I am becoming something of an Ecobuild veteran having made the journey to Excel over the past four or five years. It is often a barometer for the industry or trends – remember when PV suppliers took up half of the south hall?
The most apparent difference in 2016 is the size – only one of the halls was used. Perhaps this was a desire for quality rather than quantity or simply to make the visitor experience more manageable. Getting around that much area in one day became practically impossible for the average desk jockey.
I needed to visit a couple of stands for project related queries, otherwise I was free to wander. I normally leave Ecobuild having learned one nugget of information or seen something genuinely impressive. Having learned to resist too many handouts and freebies I was keen to see the full range of stands without being drawn into lengthy sales pitches about the relative pros and cons of the J300 or J400i home energy inverter panel.
Firstly I settled down to some architectural discussions. Charles Holland and Sadie Morgan outlined some interesting approaches to housing design and major infrastructure projects respectively. Morgan spoke passionately about our history of great infrastructure, referring the Victorians and Brunel. She felt that the skills and ambition to achieve such grand projects was alive and well in the UK and we must not ignore the role of design and place making amongst the big-scale engineering.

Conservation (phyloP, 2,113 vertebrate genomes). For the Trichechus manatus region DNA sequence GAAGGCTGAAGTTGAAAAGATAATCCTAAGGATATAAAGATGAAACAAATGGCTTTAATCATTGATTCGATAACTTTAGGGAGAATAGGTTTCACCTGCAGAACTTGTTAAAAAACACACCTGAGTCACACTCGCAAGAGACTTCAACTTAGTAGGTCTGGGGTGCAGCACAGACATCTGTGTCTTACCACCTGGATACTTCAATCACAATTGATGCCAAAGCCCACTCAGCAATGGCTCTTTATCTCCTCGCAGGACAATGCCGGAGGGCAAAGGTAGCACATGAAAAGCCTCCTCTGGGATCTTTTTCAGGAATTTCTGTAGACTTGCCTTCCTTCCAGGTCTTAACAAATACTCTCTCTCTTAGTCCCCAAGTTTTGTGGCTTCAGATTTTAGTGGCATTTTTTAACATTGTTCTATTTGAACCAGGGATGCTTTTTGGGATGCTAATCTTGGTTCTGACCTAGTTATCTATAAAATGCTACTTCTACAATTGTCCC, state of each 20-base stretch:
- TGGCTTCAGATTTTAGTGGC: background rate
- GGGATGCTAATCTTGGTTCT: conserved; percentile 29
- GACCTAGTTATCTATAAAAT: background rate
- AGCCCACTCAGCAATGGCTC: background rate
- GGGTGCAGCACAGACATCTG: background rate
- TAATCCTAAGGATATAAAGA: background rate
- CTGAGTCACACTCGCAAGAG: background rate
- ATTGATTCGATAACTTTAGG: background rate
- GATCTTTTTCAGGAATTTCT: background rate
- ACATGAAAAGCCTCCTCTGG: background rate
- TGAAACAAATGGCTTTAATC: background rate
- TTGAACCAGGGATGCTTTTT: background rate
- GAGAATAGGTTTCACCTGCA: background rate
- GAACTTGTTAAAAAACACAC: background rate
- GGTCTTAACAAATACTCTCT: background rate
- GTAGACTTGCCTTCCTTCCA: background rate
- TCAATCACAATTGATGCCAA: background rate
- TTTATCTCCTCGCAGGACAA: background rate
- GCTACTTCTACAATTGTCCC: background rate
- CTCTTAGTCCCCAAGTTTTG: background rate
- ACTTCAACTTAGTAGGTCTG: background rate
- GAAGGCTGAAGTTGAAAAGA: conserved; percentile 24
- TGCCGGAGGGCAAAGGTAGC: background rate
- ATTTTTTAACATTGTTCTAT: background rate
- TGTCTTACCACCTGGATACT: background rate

I explored the main hall where I noticed a variety of large and small mechanical devices for monitoring, inverting, actuating, metering, pumping all aspect of building services. It is true that buildings are becoming more intelligent and dependant on specialised pieces of plant to provide and regulate their energy. High-tech and sustainability do not always sit comfortably, but when the right balance can be found there are mutual benefits.
Suddenly, behind a velvet rope and a throng of cooing women, I saw the Dulux dog lounging like a rock star. I managed a quick photograph before becoming too star struck. They say you should never meet your heroes.
Later in the day, I was orbiting the NBS area when I was captured by Dr Stephen Hamil’s talk about BIM. In the next 45mins I learned a great deal about the NBS BIM Toolkit, Uniclass 2015 and the National BIM Library. I have dabbled with NBS Create and was pleased to learn how it is becoming more integrated into BIM and Revit in particular. The latest software can produce an Associate Report, which help highlight any differences between the design in BIM and the NBS Specification to avoid confusion for tendering or construction. In my notebook I made an asterisk – this would be my nugget for 2016: better integration of NBS and BIM. This would not only produce a tighter set of design documents but also help with paperless working and cross-checking on screen.
On my way home (public transport of course) I read through my handouts. I think I spotted the Dulux dog in First Class, popping a bottle of champagne with Stephen Hamil on a job well done…. or maybe I had just dozed off around Didcot.